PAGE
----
Former Council President Bruce Harrell announces campaign for Seattle mayor
Former Seattle City Council President Bruce Harrell announced his campaign for Seattle mayor Tuesday, as the latest major name to throw their hat into the ring.
Harrell reenters the political fray after stepping down from his position as a Seattle City Councilmember in 2019. At the time, he intimated that three terms on the dais was “sufficient in this role.”
“I’m announcing my candidacy to be the next mayor of Seattle” Harrell proclaimed as he stood surrounded by supporters and family outside of his Alma Mater, Garfield High School, Tuesday morning.
“I think it’s very fitting that during the coming of spring, when we think about a rebirth and revitalization, a resurrection, if you will, that is appropriate that I announced my candidacy,” he added.
“Look at what Seattle has become,” Harrell exclaimed.
“It’s not political theater when people continue to live under bridges and in cars. It’s not political theater when buildings are vacant and boarded up. It is not political theater when racial hatred and crime are commonplace in our city. This is not the Seattle where I was born, It is not the Seattle where my Black grandparents came to escape the Jim Crow laws of the South for opportunity and hope. This is not the Seattle where my Japanese parents left a small village in Kumamoto, Japan to seek refuge and build a community for themselves and engage in hope and love. This is not the Seattle that was the basis for their dreams,” Harrell explained.
Harrell was first elected to city council in 2007, briefly serving as acting mayor in September 2017 after then-mayor Ed Murray stepped down amid allegations of sexual abuse. Harrell also ran for mayor in 2013, failing to advance out of the August primaries after receiving the fourth most votes behind Ed Murray, Mike McGinn, and Peter Steinbrueck.
“Over the past few weeks I have been energized by so many of you who have reached out to share your ideas and visions for our city: how we can, and must, unite around our shared progressive values to reset the dialogue in City Hall and make real, sustained progress on the issues we face,” Harrell said in a letter announcing his campaign.
At his formal announcement, Harrell made his positions clear.
Harrell had been serving as Chairman of the Board of an African American non-profit that raises money for educational scholarships to underrepresented students, particularly African American students.
Harrell explained how he and colleagues had worked tirelessly to raise funds to get much needed items to those in need until March of last year when COVID hit and the pot dried up. Still, they tried and dug in their own pockets to prove for some. All the while Harrell said, ‘We saw our government at all levels, epitomized in effectiveness, divisiveness, finger pointing, we saw racial violence in the summer and property destruction and hopelessness at perhaps unprecedented levels,” said Harrell.
Harrell vowed with his administration there would be no excuses.
“The buck stops here, the problems that need to be solved, there on our shoulders or on my shoulders as mayor,” he said.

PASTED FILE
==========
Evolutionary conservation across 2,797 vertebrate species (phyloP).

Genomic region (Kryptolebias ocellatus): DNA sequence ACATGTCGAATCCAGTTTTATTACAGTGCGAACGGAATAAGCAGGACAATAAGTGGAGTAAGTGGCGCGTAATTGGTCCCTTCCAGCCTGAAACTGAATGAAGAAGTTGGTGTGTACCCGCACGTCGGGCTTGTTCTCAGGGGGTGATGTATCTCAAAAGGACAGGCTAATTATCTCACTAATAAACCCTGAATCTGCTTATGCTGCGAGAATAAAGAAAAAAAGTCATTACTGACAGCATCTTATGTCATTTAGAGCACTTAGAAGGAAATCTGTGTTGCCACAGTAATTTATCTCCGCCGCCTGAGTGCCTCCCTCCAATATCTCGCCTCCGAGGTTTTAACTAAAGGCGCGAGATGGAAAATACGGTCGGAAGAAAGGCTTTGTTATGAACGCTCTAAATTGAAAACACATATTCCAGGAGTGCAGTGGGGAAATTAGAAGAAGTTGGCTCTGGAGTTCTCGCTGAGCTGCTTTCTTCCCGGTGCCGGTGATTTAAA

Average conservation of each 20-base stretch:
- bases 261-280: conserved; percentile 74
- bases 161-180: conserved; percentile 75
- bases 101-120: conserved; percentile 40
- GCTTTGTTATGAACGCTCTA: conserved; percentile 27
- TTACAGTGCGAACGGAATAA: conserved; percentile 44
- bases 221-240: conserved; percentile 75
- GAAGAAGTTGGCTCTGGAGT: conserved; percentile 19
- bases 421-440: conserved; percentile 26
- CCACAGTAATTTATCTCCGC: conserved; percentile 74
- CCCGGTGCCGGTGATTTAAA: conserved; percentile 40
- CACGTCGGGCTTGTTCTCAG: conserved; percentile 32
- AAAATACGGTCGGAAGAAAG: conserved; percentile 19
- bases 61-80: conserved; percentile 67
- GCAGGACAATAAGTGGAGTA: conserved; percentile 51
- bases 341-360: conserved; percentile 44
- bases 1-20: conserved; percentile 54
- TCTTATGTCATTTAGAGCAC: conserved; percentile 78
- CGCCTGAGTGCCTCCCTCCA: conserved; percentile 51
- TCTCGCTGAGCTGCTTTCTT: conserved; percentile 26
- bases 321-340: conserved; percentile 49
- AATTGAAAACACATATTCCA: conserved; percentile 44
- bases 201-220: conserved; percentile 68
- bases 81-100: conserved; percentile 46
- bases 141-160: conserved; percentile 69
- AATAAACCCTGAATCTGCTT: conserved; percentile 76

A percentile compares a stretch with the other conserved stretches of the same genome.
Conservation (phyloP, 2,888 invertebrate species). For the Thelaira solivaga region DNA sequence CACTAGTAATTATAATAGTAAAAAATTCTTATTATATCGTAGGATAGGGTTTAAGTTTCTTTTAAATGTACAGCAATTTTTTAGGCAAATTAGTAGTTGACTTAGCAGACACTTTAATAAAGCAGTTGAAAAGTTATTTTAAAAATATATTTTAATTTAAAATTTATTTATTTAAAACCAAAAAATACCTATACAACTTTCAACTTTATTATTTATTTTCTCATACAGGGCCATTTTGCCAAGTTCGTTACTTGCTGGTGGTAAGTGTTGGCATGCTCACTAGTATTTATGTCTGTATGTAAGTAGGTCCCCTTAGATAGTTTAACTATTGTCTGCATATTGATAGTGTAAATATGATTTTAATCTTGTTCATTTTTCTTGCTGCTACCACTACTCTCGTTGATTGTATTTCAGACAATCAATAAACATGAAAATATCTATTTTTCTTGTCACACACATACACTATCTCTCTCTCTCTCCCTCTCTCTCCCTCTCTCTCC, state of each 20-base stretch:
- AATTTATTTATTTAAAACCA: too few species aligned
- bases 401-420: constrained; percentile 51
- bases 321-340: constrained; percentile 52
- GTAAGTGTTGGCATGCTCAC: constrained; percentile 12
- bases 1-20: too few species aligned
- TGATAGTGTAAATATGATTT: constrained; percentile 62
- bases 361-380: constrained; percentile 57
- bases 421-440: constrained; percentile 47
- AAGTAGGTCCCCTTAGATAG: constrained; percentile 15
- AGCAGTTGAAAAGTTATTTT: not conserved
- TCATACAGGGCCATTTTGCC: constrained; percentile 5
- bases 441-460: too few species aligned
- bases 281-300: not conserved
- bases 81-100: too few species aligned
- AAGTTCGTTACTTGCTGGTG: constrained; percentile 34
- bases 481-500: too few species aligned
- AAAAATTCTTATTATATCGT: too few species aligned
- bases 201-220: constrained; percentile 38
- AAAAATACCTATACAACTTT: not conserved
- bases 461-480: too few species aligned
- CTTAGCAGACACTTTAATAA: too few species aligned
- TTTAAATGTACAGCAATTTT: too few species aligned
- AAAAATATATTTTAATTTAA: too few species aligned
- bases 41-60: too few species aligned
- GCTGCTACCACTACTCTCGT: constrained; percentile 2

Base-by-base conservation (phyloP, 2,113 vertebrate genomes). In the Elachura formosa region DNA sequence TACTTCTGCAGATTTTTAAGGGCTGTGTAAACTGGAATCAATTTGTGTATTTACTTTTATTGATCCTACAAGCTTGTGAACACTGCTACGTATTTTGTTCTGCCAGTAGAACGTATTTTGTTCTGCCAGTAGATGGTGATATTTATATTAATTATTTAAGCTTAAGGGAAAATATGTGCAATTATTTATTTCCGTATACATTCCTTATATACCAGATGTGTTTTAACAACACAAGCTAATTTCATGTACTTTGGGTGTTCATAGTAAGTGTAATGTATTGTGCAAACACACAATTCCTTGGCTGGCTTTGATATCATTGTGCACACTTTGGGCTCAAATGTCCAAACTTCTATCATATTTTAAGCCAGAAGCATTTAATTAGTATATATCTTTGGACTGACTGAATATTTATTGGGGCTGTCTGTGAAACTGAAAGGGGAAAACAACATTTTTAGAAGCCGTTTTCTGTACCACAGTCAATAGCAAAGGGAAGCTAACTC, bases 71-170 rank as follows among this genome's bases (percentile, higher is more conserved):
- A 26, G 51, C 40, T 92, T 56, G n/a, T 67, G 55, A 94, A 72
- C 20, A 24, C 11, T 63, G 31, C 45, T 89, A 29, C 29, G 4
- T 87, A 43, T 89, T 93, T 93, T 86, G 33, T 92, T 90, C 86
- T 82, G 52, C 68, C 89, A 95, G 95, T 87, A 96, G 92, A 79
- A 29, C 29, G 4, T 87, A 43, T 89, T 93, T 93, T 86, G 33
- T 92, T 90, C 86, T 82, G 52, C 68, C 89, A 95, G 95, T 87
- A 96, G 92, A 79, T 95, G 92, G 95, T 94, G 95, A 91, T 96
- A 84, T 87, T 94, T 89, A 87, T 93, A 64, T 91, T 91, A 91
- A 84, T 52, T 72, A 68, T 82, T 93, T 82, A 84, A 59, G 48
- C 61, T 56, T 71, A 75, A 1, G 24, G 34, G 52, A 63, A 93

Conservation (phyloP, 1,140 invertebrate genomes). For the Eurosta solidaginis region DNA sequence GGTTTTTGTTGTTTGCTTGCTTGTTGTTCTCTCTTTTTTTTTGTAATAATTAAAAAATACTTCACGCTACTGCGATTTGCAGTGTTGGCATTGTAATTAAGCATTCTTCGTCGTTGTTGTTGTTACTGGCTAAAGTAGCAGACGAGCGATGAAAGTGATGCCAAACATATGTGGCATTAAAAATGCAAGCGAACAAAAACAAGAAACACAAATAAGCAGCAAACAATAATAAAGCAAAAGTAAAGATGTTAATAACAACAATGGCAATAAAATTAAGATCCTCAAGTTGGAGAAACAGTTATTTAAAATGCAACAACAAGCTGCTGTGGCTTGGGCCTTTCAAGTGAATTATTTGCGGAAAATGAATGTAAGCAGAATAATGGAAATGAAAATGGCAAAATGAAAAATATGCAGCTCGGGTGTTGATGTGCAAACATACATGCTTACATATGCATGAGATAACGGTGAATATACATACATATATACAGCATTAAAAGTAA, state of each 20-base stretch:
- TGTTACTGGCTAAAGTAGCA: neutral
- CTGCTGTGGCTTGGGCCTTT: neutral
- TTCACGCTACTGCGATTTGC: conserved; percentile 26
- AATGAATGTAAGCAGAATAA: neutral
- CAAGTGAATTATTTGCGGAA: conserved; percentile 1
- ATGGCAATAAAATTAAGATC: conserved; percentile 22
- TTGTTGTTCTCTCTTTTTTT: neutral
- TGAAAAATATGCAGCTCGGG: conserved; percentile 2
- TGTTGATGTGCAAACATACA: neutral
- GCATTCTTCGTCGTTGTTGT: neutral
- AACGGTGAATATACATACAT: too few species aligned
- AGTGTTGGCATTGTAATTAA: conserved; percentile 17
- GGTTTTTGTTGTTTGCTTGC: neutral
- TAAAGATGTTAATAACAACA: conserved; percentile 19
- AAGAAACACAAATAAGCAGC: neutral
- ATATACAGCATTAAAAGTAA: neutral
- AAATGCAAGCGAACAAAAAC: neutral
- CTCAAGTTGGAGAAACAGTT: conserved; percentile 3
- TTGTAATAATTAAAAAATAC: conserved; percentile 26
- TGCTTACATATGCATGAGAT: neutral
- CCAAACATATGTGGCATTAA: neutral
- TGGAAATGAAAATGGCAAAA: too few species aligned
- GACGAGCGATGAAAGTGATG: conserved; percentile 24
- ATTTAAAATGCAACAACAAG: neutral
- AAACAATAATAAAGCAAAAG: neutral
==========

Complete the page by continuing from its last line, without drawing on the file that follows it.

Harrell pointed to his experience and history working with the SPD through the consent decree during his 12 years on the council and more as the former chair of the Public Safety Committee, as well his experience negotiating with the unions.
“I’m going to ask the voters who do you want going in negotiating the next contract with SPOG someone with the passion and the tenacity and the personal experiences of racism in that room working with them, but not coming from a position of hate but with a position of realizing that they were called to protect and serve, that they denounce what happened to George Floyd as well. And when we talk about George Floyd for many of us, we’ve watched other George Floyd’s in our life we have experiences, not at that level of violence, but we know what trauma is about, and we want our police department to understand that,” explained Harrell.
Harrell stressed he would not engage in dirty politics or negative campaigning, but there was one area he did not hold back on – former Seattle Police Chief Carmen Best.
“I think it’s quite frankly disgraceful how the city treated her number one, and I’m not going to pull the punches on that,” said Harrell, who explained his background as an attorney will go a long way in the negotiating strategy with the unions because it begins by determining where the common ground is and growing from there.
He’s long been rumored to join what’s becoming a more competitive field of mayoral candidates by the month, as he steps in to challenge early fundraising frontrunners Colleen Echohawk, Lorena Gonzalez, and Andrew Grant Houston.
On learning of Harrell entering the race, Gonzales – the current council president – took to social media saying she welcomes her predecessor into the race and invited Harrell and the rest of the crowded field to follow her lead and accept only democracy vouchers, not corporate dollars in running their campaigns.
There are now 14 total candidates running to replace exiting incumbent Mayor Jenny Durkan, who announced late last year that she would not be seeking a second term. The official filing window for mayoral campaigns in Seattle will span five days between May 17 and May 21, 2021.
KIRO Radio’s Hanna Scott contributed to this report.